Chicken Hearts: Hearts-on-a-Stick from The Brazilian Bull

Despite what the supermarket aisle may lead you to believe, there's more to an animal than neatly wrapped styrofoam trays of meat. From tongue to tail, offal (pronounced awful) encompasses all those taboo edibles that don't make the cut at your local grocer. Just Offal is here to explore these oft-neglected byproducts of butchering, featuring different offal meals from establishments across the valley.

This week: Chicken Hearts served up by The Brazilian Bull.

The Ick Factor: Valentine's Day is right around the corner, as evidenced by the heart-shaped doo dads everywhere. With so many hearts a flutter, it's enough to make your stomach turn. To combat this marketing blitz, we're getting literal with our V-Day declarations of love. Chicken hearts on a stick. Creepy, anatomically correct, and nothing like those chalky pastel conversation hearts. Or if you're boycotting the entire sappy enterprise, dwell more on the fact that you'll literally be breaking hearts. And then skewering and roasting those hearts over an open flame. Much more cathartic than drowning your sorrows. (bite into all the juicy details after the jump)

The Offal Choice: At The Brazilian Bull we indulged in a gluttonous meat-gasm of pork, chicken, beef and seafood. And in true churrascaria fashion, we made sure to ask for seconds on the chicken hearts. Skewered little hearts, roasted to chewy perfection.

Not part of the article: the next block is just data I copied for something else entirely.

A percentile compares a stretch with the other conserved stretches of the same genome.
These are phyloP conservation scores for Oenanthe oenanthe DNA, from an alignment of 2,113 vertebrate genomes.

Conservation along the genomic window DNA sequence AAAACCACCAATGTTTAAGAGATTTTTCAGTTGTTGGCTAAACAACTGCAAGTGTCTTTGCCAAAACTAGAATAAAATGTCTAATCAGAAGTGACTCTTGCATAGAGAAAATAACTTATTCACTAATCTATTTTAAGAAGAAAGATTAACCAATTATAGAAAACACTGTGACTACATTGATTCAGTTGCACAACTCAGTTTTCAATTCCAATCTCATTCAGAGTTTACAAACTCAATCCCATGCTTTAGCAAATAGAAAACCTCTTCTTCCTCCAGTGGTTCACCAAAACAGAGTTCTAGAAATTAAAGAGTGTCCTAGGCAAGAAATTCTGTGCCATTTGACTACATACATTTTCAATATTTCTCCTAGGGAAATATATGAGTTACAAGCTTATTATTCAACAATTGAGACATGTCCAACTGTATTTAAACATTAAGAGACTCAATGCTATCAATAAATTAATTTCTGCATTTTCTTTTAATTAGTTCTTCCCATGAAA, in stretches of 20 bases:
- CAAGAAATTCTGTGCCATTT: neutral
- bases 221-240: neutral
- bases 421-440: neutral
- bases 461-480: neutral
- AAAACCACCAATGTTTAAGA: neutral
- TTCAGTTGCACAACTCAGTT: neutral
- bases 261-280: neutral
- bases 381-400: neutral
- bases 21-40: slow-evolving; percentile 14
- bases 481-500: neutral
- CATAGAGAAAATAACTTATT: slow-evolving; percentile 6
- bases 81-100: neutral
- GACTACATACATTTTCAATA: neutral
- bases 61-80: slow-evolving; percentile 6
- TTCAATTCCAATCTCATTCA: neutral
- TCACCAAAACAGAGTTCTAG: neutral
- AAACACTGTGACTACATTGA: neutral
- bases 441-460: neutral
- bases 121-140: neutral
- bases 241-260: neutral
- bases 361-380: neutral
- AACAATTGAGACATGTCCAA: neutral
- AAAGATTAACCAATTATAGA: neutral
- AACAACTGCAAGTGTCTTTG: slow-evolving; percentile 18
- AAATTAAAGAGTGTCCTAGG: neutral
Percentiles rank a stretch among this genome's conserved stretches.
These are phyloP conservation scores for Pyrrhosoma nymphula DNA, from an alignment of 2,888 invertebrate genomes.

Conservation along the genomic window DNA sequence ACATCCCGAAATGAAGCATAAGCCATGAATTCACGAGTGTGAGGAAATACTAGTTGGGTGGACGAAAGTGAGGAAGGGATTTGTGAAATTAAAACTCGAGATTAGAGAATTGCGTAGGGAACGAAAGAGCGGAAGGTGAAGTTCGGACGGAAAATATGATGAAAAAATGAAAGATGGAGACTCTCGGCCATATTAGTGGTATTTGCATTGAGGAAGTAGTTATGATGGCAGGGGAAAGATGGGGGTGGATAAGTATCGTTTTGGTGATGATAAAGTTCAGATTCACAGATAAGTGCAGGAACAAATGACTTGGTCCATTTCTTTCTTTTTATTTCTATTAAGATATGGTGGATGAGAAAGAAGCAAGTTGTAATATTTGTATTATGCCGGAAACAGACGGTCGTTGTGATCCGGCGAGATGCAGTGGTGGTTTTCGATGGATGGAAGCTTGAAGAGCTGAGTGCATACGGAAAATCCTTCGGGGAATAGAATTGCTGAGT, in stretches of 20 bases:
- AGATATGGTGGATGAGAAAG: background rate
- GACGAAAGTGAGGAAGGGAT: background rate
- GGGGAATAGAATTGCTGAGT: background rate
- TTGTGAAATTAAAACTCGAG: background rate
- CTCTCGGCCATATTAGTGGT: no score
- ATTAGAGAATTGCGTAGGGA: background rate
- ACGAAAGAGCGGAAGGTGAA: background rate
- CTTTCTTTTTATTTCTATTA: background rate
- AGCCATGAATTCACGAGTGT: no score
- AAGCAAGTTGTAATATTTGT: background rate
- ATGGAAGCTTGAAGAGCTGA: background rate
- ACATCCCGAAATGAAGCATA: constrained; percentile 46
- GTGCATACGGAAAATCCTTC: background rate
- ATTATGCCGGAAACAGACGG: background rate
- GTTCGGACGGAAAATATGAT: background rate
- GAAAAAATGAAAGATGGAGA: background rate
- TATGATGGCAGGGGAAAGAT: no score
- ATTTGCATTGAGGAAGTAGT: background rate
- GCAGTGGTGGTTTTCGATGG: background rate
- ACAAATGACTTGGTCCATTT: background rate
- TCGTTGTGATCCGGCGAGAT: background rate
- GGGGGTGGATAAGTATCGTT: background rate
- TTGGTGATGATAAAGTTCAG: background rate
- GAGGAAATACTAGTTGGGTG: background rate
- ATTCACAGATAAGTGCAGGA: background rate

Tastes Just Like: Dark meat chicken. Chicken hearts taste exactly like you would expect them to. They're chewy, musky, and a bit on the metallic side.

Chicken hearts are generally packaged with gizzards in the meat aisle, although you can certainly buy a pack of hearts solo. There might be something to this marriage of cast off chicken parts, since both tiny morsels are super chewy dark meat nuggets that first and foremost still taste like chicken. (Further evidence to never trust a dark meat chicken nugget.)

Chicken hearts are a bit different from gizzards though. You see, hearts pump blood day in and day out, so it's unavoidable that they taste a bit like blood. That means that chicken hearts will have more of a musky offal flavor than gizzards. They will also leave a slightly metallic aftertaste in your mouth, just like livers and kidneys that get saddled with filtering the blood.

You Know It's Cooked Improperly When: The chewiness and offal funk of your chicken hearts far outweigh the dark meat chicken vibes. You shouldn't feel like you're gnawing on a rubber chew toy or sinking your teeth into a grizzled old chicken ticker that tastes like you're sucking on a penny. Use fresh hearts from younger birds to ensure maximum heart-iness.

Always been a DIY-er? Go full churrascaria this Valentine's Day to demonstrate the literal love you have for another. Present that lucky guy or gal with your hearts on a platter, Brazilian-style. A package of chicken hearts can be found at most meat markets, and if they're not sold solo, then you can probably still pick up a heart and gizzard medley. Once you've got 'em, pour your heart and soul into one of the creepiest Valentine's Day gestures we can think of, by presenting your date with a skewer of chicken hearts. Or leave it to the professionals at The Brazilian Bull take care of you without freaking out your date or chancing a restraining order.

Know of some offal that we just have to try? Let us know in the comment section.

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Erica O'Neil